Our family has never been very religious but I think we both believe that something greater and impossible to explain is out there. I was reading a book recently and in it it falls to a priest to ask the question “why do bad things happen to good people, why does god allow evil to flourish on earth?” whether or not one believes in a Christian god the answer to that question is worthy of repeating here: god (or whoever) didn’t create puppets to populate the earth. We’ve been given free will and the ability to do despicable things, and with that freedom comes an awesome responsibility. We must put an end to those horrible things, one tiny step at a time. We can’t snap our fingers and stop senseless violence, we can’t force the law to mean something more, we can’t make love and peace become more important to everyone over night. What we can do is remember this event and take from it what needs to change. We can avoid unthinking reaction and violence in our own lives because we know the pain if such things. We can react with compassion and sensible thought because we know the dangers of the opposite. We can be better through tragedy and show others the proper way of moving forward with our own actions. The world will not become better because we wish it too. It will become better because we help it to become that way.

  4. September 28, 2011 at 11:32 pm

    I am so impressed with Jordan’s response to this situation, and I believe we can all benefit from his perspective. Of course it is normal to feel anger, resentment, outrage etc. when someone we love is unjustly harmed; but as Jordan points out – acting on feelings of revenge would perpetuate the very behaviour which we find detestable. Violence begets violence, UNLESS we can consciously see beyond our own damaged emotions, think with a reasoning mind, and act with a compassionate heart. There will always be situations in life which we question; events that occur for which we cannot find any reason, injustices that seem pointlessly cruel. As humans we are hard wired to try to understand, and if we can’t – then what? It is what we do with these life lessons here on earth school that shape who we are as human beings. That define what our values are. They can defeat us, they can harden us, or they can afford us an opportunity to grow in a direction which is of benefit to ourselves, and to others. That Jordan could identify this and react with such clarity shows enormous enlightenment and leadership. He has shown us how to take a stand against violence, how to heal from a wound so fresh, how to become a better person. Thank you Jordan.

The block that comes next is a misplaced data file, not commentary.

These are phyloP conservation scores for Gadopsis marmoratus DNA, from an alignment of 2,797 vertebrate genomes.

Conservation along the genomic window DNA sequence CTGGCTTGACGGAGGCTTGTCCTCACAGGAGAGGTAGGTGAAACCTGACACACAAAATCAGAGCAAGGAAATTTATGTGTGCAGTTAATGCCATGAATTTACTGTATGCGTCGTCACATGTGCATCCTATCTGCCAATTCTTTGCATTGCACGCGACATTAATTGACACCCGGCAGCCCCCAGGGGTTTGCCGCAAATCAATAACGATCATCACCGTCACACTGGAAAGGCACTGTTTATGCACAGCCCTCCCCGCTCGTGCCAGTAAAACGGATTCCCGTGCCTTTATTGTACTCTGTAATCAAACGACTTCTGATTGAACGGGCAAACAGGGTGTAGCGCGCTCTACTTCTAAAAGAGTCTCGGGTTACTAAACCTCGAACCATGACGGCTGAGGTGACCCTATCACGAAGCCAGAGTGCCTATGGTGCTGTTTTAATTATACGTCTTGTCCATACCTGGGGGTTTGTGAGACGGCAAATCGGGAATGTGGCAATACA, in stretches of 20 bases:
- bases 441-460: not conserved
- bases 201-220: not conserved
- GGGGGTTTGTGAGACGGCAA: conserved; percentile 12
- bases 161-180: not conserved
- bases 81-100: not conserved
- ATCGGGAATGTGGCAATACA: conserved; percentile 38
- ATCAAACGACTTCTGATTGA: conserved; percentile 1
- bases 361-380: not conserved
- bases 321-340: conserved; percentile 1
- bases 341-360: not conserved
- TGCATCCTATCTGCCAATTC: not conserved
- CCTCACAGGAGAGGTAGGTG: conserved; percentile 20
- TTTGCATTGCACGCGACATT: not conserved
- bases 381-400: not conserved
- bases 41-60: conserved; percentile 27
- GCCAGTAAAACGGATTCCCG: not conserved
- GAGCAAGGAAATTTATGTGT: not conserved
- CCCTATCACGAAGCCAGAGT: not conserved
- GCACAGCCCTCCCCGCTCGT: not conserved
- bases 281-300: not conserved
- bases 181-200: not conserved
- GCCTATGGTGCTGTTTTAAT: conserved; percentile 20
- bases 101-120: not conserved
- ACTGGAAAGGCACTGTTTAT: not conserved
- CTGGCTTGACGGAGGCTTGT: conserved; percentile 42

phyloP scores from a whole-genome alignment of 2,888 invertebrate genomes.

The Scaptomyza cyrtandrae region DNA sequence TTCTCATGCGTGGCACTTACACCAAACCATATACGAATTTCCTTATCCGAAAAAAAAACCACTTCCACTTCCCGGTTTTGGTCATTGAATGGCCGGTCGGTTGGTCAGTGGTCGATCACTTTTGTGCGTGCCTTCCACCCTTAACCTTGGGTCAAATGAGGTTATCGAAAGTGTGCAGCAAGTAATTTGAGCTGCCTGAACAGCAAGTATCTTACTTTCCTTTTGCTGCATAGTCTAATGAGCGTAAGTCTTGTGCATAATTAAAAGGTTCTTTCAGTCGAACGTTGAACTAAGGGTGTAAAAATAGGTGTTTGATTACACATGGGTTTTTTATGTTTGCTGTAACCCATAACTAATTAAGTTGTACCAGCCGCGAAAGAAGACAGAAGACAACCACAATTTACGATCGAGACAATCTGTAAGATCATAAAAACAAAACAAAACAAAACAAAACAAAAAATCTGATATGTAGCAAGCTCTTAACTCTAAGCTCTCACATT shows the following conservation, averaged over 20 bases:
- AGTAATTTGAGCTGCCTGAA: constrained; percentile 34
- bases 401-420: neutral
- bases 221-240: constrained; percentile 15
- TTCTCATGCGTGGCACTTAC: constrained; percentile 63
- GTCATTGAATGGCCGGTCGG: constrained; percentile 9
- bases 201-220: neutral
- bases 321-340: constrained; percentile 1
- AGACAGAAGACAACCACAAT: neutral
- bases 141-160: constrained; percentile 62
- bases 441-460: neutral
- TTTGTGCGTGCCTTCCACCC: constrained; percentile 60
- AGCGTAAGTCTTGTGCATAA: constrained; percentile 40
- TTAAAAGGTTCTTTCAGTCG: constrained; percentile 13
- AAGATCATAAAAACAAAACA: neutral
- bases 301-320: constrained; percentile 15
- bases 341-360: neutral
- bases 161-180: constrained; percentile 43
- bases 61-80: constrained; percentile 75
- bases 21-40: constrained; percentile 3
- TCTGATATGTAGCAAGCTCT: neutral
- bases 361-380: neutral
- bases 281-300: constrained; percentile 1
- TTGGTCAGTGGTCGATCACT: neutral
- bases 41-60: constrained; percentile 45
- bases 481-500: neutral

5. October 31, 2011 at 1:19 pm

    An update on Perry… He had his treatment at the endodontist. Two teeth were dead but the treatment went well so we are hopeful that this will keep them in his mouth. Return visit next week. The good news is that he was cleared to play lacrosse after the root canals. And he’s done very well. He is now 5 – 0 as goalie for the Western Mustangs for the season, one of the top goalies in the CUFL (Canadian University Field Lacrosse –, even with the missed games. And he will now be able to play next weekend in the Canadian Championships which will be at Western. He did report the incident to the police, hoping to see the videos from the street. They took the report but were not overly interested in pursuing anything. But, overall, he is back to his old self..

  6. verdonv
    November 6, 2011 at 8:46 am

    This just happened to my son, same place, same scenario, Richmond near Pall Mall, just walking around with he crowd on a Saturday night. Fortunately, my son just got a black eye and seems none the worse, other than confused. I’m wondering if there’s someone videoing these things and they’re on youtube, or if it’s a gang thing, or just some warped individual. I’m glad to hear your son is on the mend.